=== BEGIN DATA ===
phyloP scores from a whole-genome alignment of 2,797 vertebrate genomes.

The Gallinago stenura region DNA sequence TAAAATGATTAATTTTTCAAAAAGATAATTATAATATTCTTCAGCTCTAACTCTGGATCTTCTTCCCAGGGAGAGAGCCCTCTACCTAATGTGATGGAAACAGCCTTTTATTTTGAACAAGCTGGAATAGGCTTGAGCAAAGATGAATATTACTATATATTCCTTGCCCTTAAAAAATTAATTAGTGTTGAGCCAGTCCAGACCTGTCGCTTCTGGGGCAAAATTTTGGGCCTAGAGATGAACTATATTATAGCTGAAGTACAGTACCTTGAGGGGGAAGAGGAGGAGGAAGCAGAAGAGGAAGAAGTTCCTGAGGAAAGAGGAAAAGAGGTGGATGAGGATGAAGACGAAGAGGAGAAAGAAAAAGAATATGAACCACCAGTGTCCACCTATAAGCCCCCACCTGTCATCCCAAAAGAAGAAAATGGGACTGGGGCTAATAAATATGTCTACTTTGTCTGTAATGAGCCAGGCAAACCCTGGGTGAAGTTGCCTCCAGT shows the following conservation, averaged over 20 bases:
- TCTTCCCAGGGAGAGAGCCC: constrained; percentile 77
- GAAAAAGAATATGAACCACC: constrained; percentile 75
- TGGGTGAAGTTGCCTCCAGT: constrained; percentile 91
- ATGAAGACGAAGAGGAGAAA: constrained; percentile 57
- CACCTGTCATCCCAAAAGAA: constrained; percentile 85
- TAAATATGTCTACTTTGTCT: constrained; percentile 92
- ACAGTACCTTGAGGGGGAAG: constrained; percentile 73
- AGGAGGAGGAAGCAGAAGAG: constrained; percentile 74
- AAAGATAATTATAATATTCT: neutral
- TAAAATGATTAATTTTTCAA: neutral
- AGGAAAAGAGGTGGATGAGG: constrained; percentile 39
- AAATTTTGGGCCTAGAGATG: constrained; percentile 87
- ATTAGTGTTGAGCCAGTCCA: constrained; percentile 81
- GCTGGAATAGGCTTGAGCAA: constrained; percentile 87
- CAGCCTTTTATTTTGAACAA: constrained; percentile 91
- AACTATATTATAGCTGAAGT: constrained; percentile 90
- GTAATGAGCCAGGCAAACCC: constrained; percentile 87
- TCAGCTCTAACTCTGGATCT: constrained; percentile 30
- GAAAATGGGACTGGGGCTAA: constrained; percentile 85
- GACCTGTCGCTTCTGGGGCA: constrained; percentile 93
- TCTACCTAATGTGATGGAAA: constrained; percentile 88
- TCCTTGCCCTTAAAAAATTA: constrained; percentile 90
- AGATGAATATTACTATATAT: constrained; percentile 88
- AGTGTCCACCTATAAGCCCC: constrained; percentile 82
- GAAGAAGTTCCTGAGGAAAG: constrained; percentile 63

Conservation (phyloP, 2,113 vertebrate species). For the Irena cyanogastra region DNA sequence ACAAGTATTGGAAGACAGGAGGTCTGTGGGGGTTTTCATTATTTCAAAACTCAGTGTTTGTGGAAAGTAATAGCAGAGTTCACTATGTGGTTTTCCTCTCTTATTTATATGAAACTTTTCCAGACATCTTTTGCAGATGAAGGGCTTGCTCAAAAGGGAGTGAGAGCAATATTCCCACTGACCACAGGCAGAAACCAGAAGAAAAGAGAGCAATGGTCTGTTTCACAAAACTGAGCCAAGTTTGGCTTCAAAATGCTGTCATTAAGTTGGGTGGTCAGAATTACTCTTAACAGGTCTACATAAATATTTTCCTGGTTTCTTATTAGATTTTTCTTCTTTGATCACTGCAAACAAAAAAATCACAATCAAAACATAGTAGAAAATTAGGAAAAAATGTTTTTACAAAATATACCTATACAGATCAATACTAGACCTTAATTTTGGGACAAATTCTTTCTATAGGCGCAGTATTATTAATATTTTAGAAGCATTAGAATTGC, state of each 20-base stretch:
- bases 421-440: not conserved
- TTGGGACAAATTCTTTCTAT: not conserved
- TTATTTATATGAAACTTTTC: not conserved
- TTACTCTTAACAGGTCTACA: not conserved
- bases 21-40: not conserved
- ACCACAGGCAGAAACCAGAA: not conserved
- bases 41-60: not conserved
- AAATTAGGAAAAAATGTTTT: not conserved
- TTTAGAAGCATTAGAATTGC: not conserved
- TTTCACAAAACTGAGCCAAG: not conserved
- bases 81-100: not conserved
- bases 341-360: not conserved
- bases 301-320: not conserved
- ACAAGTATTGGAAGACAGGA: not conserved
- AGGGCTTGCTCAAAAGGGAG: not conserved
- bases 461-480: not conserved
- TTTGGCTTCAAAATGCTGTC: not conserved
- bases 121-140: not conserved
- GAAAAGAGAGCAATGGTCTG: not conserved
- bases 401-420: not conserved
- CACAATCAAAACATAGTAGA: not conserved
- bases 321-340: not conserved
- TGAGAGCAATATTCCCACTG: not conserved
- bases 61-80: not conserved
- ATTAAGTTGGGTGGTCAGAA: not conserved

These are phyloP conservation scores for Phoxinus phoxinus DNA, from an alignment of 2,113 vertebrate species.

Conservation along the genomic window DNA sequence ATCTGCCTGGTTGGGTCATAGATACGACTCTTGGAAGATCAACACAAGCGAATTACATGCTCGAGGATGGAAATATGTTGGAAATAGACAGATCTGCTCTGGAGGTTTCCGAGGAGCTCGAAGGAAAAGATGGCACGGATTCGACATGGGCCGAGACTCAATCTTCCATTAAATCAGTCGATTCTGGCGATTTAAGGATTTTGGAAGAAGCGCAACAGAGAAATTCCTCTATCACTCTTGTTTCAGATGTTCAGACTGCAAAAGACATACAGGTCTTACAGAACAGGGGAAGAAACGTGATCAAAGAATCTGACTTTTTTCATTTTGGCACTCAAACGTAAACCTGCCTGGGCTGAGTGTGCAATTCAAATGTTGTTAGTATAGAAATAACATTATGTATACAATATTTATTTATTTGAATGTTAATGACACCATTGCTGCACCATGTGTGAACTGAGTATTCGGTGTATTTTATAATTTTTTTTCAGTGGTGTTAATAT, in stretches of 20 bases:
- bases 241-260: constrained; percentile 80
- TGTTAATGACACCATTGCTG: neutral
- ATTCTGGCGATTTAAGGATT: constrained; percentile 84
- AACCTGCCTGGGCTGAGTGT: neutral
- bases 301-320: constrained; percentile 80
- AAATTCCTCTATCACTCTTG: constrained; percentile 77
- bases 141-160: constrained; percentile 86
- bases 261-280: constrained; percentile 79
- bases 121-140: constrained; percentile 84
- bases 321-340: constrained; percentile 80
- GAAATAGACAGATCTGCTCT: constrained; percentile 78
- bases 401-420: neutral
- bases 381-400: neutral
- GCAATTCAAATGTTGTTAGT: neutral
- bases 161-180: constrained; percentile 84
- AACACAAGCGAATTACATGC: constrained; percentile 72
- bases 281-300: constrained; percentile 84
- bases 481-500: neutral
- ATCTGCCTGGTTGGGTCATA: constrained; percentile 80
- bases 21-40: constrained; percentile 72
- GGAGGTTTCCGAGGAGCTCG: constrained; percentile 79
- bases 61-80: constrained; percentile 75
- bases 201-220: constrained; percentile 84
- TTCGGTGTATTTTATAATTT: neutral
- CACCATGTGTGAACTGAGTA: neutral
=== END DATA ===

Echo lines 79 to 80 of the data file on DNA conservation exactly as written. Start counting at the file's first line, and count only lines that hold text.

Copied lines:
- TTCGGTGTATTTTATAATTT: neutral
- CACCATGTGTGAACTGAGTA: neutral